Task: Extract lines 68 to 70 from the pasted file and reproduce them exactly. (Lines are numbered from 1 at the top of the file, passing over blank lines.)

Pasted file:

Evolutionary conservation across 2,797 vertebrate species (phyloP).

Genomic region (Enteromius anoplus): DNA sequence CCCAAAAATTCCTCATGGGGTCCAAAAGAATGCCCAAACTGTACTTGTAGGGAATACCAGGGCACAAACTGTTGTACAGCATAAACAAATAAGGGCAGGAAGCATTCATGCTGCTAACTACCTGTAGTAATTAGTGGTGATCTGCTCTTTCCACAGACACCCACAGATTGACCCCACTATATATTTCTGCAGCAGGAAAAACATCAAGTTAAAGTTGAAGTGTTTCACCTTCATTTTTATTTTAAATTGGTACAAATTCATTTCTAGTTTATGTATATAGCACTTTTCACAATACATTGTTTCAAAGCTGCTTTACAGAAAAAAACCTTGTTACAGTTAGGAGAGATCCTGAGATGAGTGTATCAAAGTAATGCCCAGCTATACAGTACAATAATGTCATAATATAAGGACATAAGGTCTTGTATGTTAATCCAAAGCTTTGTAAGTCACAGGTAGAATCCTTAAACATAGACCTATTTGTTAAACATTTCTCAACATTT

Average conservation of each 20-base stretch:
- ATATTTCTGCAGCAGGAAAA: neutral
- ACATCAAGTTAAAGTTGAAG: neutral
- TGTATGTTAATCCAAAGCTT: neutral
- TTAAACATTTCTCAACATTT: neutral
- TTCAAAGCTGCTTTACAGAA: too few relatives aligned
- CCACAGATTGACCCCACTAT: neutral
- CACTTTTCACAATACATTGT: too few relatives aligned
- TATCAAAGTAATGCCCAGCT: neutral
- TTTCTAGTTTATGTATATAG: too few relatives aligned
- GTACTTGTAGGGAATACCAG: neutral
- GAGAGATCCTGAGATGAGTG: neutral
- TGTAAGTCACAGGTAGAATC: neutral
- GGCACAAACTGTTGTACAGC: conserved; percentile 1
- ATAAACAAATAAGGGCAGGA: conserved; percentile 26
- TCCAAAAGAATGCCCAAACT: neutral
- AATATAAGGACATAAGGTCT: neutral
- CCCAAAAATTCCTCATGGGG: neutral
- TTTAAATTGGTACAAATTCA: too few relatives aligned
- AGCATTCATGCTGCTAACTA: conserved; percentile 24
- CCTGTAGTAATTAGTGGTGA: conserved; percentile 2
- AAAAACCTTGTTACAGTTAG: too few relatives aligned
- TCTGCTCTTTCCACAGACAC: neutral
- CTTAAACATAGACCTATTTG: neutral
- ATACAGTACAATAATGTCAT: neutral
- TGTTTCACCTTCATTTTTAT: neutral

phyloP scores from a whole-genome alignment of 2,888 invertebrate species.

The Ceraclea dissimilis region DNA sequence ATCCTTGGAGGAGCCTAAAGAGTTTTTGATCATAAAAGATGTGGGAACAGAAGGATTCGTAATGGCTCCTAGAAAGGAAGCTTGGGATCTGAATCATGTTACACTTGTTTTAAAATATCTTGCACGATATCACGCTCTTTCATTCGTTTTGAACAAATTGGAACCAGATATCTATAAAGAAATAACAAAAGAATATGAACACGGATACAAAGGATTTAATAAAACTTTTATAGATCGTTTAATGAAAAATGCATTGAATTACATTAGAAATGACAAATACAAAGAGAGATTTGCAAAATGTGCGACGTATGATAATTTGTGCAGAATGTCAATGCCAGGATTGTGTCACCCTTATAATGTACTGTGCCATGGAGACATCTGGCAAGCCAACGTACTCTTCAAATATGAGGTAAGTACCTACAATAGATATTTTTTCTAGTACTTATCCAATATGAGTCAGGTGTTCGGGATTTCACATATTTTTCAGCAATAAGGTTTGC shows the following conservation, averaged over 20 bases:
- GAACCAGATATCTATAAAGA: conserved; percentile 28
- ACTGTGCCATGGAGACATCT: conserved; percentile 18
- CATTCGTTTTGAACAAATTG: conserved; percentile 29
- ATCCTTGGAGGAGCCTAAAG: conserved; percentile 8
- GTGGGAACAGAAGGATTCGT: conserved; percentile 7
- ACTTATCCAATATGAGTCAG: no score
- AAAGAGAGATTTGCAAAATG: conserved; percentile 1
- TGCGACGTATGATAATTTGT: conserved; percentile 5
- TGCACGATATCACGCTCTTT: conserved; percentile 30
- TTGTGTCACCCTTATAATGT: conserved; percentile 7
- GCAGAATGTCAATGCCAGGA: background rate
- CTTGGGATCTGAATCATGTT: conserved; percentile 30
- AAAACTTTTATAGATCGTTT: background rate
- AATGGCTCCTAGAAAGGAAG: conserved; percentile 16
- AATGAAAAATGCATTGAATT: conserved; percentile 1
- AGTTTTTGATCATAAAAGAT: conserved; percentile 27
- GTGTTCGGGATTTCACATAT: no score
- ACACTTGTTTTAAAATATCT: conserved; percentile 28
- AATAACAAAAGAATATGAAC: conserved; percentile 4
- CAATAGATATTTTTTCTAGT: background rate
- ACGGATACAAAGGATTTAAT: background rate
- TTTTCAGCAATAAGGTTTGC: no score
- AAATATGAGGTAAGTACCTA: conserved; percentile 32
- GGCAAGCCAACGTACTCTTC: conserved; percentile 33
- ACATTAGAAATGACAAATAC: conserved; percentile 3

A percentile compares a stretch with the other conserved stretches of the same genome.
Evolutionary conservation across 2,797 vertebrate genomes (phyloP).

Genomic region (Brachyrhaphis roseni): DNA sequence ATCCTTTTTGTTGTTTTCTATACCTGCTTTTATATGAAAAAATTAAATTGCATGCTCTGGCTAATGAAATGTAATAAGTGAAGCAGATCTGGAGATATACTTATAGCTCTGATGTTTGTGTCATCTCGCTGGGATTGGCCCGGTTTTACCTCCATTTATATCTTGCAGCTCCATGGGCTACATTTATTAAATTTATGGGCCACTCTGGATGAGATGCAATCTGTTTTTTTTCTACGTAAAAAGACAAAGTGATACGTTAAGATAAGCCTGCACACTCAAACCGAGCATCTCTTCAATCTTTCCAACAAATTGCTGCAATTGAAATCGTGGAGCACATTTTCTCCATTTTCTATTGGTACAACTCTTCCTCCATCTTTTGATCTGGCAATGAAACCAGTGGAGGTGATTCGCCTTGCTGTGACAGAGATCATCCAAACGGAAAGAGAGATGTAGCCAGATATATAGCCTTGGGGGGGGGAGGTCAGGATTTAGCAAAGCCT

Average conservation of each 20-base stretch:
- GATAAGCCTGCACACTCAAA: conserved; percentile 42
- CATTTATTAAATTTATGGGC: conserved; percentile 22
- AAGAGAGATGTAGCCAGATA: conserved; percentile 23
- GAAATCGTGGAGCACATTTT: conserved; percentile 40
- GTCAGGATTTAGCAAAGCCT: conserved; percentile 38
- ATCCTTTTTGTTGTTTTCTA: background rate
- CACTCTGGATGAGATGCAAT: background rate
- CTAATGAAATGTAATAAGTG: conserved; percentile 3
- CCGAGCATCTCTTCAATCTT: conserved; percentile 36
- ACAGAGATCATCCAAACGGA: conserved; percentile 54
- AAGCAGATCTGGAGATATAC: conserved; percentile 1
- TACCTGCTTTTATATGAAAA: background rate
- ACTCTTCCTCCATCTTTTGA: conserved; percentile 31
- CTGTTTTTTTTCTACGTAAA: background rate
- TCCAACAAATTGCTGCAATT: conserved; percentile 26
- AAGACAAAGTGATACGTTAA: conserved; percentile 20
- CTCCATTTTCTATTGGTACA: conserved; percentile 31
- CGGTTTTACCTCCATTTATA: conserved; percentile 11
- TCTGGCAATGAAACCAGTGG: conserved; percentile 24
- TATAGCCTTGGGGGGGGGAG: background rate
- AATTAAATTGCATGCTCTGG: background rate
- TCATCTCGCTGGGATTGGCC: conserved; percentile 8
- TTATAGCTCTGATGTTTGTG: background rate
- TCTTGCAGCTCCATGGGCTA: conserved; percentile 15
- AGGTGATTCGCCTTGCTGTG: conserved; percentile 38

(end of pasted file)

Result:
- CCGAGCATCTCTTCAATCTT: conserved; percentile 36
- ACAGAGATCATCCAAACGGA: conserved; percentile 54
- AAGCAGATCTGGAGATATAC: conserved; percentile 1